Sponsor firms are realizing the advantages of partnering with raw material suppliers and service providers in closer proximity. Sponsors cannot oversee the work being done at contract development and manufacturing organizations (CDMOs) on a day-to-day basis. Partnering with service providers in the same or close time zones facilitates more effective communication, which supports more valuable, collaborative relationships.
Avid Bioservices brings an ideal combination of the expertise in protein science, analytics, process engineering, and CQAs and experience on the innovator side of contract development and manufacturing to support clients with their biosimilar programs. Avid began as a subsidiary of Peregrine Pharmaceuticals — an innovator company — while offering contract development and manufacturing services using the company’s excess capacity. The company has been developing and manufacturing biologics for nearly three decades, providing customers with process development, manufacturing, regulatory, quality, and other support. Avid Bioservices became a standalone dedicated biopharmaceutical CDMO in 2018, and Avid’s common stock is currently traded on NASDAQ as “CDMO.”
At Avid, we have the extensive knowledge, expertise, and capabilities needed to develop highly efficient and robust processes for the production of biosimilars that have a high likelihood of receiving regulatory approval, even for the most complex and challenging biologic drugs. With our current manufacturing capacity, we can accommodate many different projects at any one time, supporting them through the clinic and commercial launch.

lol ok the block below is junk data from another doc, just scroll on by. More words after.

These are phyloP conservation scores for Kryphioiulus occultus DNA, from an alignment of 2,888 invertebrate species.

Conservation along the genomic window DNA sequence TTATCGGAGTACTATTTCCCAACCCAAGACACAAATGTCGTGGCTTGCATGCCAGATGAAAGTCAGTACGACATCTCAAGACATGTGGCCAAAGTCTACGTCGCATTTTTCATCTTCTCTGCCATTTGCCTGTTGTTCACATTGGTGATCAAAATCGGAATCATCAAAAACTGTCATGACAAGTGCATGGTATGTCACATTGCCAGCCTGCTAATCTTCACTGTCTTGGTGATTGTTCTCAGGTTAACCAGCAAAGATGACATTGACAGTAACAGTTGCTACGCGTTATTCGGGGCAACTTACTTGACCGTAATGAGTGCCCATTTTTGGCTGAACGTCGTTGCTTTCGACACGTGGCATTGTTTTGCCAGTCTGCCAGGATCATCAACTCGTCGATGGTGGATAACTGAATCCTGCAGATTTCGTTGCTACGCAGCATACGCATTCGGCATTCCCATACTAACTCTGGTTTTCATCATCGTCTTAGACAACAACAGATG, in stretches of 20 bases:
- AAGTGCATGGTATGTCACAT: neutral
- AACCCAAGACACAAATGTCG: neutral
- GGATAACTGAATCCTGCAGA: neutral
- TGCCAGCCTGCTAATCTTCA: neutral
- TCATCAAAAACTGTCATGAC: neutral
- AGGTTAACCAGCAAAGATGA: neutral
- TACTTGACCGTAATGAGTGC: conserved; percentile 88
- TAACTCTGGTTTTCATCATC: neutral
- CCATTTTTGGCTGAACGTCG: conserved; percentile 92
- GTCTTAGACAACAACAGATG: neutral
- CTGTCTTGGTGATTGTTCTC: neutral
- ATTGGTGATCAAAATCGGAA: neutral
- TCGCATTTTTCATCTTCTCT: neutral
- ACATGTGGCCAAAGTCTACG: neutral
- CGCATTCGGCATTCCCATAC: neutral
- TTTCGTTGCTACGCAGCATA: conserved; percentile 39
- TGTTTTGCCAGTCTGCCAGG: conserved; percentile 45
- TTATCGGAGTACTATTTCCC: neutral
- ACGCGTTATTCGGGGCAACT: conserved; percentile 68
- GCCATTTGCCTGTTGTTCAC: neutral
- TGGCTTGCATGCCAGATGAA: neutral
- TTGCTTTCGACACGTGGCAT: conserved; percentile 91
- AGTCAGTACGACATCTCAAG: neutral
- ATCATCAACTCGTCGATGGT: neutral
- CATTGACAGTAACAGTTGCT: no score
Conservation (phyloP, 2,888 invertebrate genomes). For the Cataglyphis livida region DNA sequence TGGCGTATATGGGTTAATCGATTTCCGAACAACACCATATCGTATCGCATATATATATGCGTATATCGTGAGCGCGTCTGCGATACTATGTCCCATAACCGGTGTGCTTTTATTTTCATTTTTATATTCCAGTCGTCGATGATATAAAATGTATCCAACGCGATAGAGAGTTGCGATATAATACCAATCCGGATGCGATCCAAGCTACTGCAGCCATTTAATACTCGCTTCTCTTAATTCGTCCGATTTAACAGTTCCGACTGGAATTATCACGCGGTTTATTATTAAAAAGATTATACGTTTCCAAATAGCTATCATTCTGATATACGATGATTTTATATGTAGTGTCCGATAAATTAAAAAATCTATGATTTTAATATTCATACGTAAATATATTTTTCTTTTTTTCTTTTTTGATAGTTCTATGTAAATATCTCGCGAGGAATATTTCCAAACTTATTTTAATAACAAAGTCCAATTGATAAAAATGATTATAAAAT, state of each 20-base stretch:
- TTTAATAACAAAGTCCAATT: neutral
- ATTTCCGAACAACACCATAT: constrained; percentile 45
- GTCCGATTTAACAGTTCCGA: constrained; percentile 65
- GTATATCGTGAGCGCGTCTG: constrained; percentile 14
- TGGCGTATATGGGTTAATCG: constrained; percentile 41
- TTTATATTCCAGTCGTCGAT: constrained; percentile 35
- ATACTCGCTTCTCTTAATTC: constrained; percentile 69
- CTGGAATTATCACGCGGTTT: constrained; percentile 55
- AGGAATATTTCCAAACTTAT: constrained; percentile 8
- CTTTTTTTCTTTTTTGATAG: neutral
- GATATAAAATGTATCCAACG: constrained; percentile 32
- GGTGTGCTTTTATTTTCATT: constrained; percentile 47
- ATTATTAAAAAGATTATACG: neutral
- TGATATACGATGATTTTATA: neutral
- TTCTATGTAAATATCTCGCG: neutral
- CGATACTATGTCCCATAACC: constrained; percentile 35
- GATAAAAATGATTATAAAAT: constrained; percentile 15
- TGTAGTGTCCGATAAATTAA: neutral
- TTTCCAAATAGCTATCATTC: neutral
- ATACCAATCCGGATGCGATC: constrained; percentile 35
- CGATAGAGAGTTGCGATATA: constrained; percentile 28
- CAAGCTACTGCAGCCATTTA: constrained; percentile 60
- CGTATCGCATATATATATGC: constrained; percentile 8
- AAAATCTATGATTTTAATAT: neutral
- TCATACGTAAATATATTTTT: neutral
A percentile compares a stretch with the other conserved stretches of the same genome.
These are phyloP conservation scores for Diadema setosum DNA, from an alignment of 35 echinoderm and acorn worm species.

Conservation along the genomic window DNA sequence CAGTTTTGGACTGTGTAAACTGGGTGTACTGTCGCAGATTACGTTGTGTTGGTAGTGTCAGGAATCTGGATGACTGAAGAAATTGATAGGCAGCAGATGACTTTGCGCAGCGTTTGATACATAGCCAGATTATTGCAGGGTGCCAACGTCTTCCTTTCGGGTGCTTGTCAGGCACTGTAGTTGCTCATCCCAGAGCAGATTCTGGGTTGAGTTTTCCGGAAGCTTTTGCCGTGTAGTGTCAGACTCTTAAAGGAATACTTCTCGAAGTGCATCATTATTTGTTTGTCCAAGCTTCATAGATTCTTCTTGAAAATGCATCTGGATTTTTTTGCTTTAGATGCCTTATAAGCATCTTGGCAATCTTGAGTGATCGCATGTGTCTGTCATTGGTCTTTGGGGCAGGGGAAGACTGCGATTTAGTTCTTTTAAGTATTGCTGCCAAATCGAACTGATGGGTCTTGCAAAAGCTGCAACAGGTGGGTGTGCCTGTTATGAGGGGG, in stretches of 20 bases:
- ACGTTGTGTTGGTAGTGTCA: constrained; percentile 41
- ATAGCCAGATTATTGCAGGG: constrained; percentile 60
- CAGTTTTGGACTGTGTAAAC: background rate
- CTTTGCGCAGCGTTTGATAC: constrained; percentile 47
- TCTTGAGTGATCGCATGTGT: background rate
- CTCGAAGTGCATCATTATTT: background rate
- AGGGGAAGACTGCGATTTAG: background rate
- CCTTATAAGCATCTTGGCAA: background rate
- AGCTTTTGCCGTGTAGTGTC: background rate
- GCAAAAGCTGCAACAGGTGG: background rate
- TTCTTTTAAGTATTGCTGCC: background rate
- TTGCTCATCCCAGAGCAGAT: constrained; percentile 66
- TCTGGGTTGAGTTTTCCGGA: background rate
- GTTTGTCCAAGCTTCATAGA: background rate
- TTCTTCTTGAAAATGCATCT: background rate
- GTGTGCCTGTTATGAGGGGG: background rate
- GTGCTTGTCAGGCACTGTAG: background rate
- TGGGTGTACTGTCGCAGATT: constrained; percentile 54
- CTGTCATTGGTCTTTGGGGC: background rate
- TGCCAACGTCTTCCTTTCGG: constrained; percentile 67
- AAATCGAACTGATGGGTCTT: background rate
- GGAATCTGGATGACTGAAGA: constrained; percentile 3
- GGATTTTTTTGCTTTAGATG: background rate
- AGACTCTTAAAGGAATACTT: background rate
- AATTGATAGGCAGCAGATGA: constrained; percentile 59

Another exciting development at Avid is the expansion project currently underway. Begun in late 2020, Phase 1 of the project involves the addition of a second purification suite that will essentially double the output of our existing Myford North facility in Southern California. The suite should be online in early 2022. Earlier this year, Avid initiated the expansion for Phase 2 to further build out the company’s Myford facility to include a second manufacturing train with both upstream and downstream processing suites, known as Myford South.